The steps to install tmux in a Linux environment vary based on the package manager used.
Here are the steps when using apt-get:

  1. Open a terminal window.
  2. sudo apt-get install libevent-dev
  3. sudo apt-get install libncurses5-dev
  4. Download the latest version of tmux from
  5. tar -zxvf tmux-{version}.tar.gz
  6. cd tmux-{version}
  7. ./configure
  8. make
  9. sudo make install

To verify the version of tmux that is installed, enter tmux -V. Note that the flag is a capital V.


There are many tmux commands. The most useful subset and their options (in my opinion) are covered in this article.

Many commands can be executed in several ways that include:

Every keyboard shortcut is bound to a tmux command. Some tmux commands can only be used from the command-line or a shell script. Some tmux commands can only be used from inside a tmux client. Some tmux commands can be used from anywhere.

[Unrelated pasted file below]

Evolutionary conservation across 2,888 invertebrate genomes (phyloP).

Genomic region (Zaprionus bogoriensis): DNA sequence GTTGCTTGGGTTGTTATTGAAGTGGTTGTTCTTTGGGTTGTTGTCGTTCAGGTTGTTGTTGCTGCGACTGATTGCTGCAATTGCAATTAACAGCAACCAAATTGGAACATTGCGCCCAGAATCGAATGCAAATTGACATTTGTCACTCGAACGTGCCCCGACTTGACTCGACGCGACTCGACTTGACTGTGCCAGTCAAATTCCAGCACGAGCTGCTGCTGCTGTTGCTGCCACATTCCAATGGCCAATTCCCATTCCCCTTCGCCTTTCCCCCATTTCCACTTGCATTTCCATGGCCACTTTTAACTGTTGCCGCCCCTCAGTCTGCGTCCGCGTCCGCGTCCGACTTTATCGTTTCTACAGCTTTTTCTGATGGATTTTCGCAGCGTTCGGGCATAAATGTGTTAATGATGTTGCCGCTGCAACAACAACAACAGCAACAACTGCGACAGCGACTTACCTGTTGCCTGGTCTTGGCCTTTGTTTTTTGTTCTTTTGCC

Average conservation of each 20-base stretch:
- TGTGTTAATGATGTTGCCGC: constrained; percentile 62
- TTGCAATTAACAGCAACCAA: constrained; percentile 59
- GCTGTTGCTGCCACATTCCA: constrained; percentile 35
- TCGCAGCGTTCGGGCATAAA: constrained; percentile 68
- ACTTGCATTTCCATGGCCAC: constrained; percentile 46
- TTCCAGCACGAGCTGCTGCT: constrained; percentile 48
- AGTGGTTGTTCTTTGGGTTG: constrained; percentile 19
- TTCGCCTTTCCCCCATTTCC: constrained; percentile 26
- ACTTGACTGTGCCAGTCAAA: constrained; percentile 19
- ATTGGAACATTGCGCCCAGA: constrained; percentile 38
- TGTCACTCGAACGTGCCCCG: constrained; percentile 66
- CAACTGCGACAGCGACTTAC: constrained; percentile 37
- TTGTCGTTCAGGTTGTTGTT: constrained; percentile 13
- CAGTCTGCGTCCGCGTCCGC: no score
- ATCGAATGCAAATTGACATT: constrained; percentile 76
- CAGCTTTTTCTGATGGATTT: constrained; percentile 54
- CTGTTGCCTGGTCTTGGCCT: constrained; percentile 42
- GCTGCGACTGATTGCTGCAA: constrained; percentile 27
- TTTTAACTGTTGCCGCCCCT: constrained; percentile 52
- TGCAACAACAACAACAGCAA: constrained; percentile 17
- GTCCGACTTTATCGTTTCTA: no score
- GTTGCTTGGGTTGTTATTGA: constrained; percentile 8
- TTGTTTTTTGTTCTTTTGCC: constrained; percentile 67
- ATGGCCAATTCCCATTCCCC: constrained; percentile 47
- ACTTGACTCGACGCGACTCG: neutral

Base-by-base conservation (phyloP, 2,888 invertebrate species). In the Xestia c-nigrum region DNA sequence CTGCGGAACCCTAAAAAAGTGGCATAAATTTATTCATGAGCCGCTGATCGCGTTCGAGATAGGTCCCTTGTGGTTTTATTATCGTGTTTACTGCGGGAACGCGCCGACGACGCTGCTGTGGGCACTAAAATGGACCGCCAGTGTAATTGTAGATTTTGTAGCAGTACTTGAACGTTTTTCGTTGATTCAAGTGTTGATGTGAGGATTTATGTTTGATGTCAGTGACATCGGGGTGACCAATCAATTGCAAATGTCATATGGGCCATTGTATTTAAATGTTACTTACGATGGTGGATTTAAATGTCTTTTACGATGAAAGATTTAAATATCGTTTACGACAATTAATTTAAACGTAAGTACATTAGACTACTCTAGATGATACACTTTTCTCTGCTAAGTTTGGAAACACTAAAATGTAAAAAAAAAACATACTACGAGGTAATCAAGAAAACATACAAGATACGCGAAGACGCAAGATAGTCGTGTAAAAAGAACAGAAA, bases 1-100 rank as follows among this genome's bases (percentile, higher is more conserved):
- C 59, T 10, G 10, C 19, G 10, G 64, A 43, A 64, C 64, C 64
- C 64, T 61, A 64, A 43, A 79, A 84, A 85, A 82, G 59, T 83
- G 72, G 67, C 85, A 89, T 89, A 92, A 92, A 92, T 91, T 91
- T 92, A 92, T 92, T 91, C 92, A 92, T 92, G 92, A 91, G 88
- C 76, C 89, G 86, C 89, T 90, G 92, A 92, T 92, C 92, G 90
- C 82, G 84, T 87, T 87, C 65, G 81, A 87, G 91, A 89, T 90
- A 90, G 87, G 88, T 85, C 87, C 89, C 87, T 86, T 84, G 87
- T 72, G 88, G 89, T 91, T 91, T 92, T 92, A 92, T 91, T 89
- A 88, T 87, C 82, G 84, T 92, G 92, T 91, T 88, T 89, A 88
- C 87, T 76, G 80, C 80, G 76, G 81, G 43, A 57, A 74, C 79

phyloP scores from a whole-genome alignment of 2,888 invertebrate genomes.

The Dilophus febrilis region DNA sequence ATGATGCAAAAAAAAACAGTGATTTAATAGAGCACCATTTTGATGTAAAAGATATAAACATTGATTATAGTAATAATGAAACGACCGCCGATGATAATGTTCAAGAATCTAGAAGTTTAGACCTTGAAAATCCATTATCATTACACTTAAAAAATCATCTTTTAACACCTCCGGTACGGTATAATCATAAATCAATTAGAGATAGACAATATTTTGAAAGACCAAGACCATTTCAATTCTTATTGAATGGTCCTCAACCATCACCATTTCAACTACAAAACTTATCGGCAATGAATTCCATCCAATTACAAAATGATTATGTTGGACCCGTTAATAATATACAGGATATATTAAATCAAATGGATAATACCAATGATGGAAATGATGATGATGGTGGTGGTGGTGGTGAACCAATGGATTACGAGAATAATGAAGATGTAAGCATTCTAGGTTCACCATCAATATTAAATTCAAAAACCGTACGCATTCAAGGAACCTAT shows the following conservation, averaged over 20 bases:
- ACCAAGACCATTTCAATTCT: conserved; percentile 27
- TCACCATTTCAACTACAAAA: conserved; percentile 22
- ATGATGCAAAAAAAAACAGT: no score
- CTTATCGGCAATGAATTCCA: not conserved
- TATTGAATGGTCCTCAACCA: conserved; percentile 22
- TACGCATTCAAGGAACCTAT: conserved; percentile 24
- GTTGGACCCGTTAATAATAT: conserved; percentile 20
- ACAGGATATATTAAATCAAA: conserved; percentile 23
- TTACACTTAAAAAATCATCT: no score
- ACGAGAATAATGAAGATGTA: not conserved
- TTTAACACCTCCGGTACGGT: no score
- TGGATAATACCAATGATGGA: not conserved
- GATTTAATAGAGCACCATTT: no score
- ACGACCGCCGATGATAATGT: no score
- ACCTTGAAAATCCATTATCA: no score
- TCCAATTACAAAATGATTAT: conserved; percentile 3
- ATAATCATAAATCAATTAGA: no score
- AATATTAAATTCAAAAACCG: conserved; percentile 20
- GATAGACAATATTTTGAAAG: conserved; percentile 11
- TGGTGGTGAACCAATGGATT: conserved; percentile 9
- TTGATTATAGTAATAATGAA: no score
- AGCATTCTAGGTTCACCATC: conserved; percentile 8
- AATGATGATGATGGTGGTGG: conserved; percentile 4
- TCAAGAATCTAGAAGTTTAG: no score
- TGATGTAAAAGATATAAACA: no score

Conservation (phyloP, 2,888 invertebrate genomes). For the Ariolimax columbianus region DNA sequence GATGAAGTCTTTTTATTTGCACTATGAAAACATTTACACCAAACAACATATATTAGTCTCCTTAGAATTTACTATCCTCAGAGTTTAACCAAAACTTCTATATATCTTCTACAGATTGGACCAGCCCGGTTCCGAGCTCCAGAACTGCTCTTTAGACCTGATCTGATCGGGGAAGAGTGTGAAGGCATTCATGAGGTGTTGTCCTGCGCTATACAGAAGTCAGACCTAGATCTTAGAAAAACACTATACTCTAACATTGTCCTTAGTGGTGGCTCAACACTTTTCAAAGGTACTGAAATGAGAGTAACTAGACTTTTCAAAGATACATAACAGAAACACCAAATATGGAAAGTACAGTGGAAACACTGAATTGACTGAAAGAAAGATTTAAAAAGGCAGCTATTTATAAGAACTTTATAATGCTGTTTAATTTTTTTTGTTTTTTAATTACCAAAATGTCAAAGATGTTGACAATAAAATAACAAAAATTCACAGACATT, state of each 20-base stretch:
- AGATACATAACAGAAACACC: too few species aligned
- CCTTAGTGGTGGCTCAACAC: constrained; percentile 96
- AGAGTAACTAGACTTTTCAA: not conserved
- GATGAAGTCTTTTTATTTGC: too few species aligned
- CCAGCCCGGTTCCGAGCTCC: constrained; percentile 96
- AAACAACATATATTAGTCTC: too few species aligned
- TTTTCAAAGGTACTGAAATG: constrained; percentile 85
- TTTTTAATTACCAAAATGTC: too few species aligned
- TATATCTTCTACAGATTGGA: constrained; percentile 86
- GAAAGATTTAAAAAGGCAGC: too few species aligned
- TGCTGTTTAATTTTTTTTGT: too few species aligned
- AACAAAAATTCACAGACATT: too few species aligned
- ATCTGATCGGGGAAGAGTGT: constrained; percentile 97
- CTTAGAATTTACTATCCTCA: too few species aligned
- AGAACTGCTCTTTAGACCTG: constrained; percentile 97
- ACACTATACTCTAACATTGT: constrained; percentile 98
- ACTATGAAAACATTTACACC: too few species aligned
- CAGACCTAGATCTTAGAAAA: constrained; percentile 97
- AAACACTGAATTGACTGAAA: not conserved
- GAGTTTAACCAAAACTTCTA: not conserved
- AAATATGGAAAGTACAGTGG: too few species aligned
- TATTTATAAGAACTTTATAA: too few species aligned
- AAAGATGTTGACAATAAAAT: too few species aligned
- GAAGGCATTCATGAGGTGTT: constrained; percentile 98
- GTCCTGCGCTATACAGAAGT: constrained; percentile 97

Most keyboard shortcuts are case-sensitive and begin with what tmux refers to as a "prefix key". By default this is ctrl-b, also written as C-b. The tmux man page refers to control key sequences as C-{key} and this article follows that convention. The meta key is abbreviated as M. On a Mac, this is cmd-option by default. Many users bind the prefix key to C-a for convenience and to match the prefix key in the "screen" program. This is done in the sample tmux configuration file shown later.

Key Binding Commands
list prefix ?list-keys or lsk
This lists all the current key bindings.
Press the return key when finished viewing.
bind bind-key [-r] {key} {command}
bind ... 
This binds a key to a command.
If the key is already bound to another command, this replaces the binding.
The -r flag makes the key repeat so the command can be
executed again by pressing the key without the prefix key.
unbind unbind-key {key}
unbind ...
This removes a key binding.

From a command-line or shell script, tmux commands can be executed by entering "tmux {command}". From inside a tmux client, tmux commands can be executed by pressing prefix : to enter command mode and then entering a command in the status bar. Commands can be specified by name (full or shortest unique prefix) or alias for commands that have one. Tab completion can be used to enter command names. The up and down arrows can be used to recall previously entered commands.